How Can You Reinvent Yourself?
3 keys for transformation from the life of Henri Matisse.
Posted May 25, 2019
If you need to reinvent yourself, consider the life of Henri Matisse.
He swept into the art cosmos like a blazing comet and was world-famous by his early 20s. His paintings were in the most prestigious museums all over Europe. His only close competitor was Pablo Picasso.
From his earliest beginnings, his paintings were a riot of color, and he was associated with the group of painters known as “The Fauvists” (the savages). Later on, in addition to its charismatic coloration, his work was noted for its flattened forms and antiphonal use of decorative patterns.
Matisse’s mastery of painting technique was supreme.
But when Matisse was in his 40s, tragedy struck.
His body was invaded by cancer, and for the next several years, he struggled mightily to free himself from the disease. He traveled to exotic locales and tried every kind of therapy available.
And all the while he painted, Matisse held a strong, mystical belief in the healing power of painting.
And he got well.
Matisse spent the next few years in a flurry of creativity, painting nearly every waking moment. He created some of his greatest masterworks during this time.
But there was still another tragedy lying in wait for Matisse, and this was not as readily overcome as cancer.
It was arthritis.
It began slowly, almost imperceptibly, but its progress was relentless. It started as a vague, subliminal stiffness, then began to overtake his limbs, making it difficult to move. He began dropping things and falling. Finally, he reached the point where he couldn’t stand for more than 30 seconds without pain. And he spent the next 14 years of his life going between his bed and a wheelchair.
But worst of all, his hand could no longer hold a paintbrush to execute all the delicate movements necessary for painting.
Matisse was a painter, who had devoted his entire life to painting, and now he could no longer paint! For the next two years, Matisse was plunged into despair.
He would roll himself out into one of his favorite places, his garden. But there, surrounded by the beauty he could no longer paint, his eyes welled up with tears.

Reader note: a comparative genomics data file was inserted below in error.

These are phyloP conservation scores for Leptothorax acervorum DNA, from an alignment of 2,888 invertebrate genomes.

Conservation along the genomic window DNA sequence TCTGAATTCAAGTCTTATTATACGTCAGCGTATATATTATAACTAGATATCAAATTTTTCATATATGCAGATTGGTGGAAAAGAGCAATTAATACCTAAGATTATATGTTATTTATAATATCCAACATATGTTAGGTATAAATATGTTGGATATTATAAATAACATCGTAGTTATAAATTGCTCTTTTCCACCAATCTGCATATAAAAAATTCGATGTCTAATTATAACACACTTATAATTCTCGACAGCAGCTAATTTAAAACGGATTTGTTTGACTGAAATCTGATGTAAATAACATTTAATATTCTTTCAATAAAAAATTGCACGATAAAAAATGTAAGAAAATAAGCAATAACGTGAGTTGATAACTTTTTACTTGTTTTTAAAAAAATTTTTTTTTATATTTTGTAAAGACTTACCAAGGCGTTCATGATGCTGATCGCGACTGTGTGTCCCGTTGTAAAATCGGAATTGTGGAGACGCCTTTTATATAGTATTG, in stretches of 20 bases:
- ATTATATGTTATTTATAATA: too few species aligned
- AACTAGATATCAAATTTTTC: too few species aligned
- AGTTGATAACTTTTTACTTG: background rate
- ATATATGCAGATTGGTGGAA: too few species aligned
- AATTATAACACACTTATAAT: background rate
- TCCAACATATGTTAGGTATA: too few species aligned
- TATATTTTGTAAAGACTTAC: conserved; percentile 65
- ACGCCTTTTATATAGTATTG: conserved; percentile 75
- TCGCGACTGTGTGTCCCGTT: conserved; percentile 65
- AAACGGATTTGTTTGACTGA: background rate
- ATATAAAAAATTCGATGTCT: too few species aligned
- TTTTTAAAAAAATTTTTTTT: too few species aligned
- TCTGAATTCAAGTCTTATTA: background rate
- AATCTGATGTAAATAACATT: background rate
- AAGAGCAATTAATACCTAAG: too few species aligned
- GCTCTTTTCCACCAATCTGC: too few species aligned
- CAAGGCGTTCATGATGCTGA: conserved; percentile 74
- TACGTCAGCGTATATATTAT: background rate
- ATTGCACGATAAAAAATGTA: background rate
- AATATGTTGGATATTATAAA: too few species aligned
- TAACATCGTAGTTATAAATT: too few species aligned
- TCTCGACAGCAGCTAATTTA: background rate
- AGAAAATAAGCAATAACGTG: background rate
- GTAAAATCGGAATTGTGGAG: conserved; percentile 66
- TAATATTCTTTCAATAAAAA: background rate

Then one day, out in the garden, he noticed a butterfly and was fascinated by the rapid opening and closing of its wings. The movement of the wings reminded him of the action of scissors.
Then he remembered how, as a young child of 5, he loved to use scissors to cut colorful shapes out of paper.
He began wondering if he could do something like that again.
He called up a store and ordered 30 different pairs of scissors, in all different sizes and shapes. When the scissors arrived, he experimented until he found the perfect pair. They were easy to use and didn’t require the kind of extreme control a paintbrush did.
So, Matisse began a new career. It is what is now called “Matisse’s Cutout Period.”
Most of the pieces from this period are quite large, because it was easier for Matisse to work with large pieces of paper. He had an assistant, who put the pieces of colored paper on canvas on his bedroom or studio wall. Matisse indicated the exact placement, pointing with a long stick either from his bed or his wheelchair.
Matisse’s career with his cutouts lasted 14 years, until his death in 1954. The artworks from this period are stunning and wonderful symphonies of color. Matisse would have been a famous artist from his cutouts alone, even if he’d never touched a paintbrush!
The Museum of Modern Art in New York City recently ran a major exhibit of the Matisse cutouts, and it was one of the most popular and successful exhibits in the museum’s history.
So, Henri Matisse reinvented himself. And so can we.
Here are three keys to Matisse’s transformation that can apply to any of us:
1. Matisse Was Open to a New Identity
He was open to a whole new way of thinking about himself. Instead of interminably grieving about his past losses, he was open to a new way of defining himself and thinking about his life.
2. He Didn’t See Himself as Being Too Old or Too Infirm to Try Something New
Even though Matisse was over 70 when he first thought about doing cutouts, he didn’t let his age or his infirmities stop him. In fact, he was unable to walk and was confined to a wheelchair and bed, but he worked on his cutouts anyway. Some of his most glorious cutouts were done in 1954, the year that he died at age 84!
The wonderful artform of cutouts was dormant, lying in wait until Matisse needed it. It had been there all along. He just needed to call on it.
So these are the three keys that helped Matisse transform his life, and they are available to any of us.
How will you reinvent your life?
© 2019 David Evans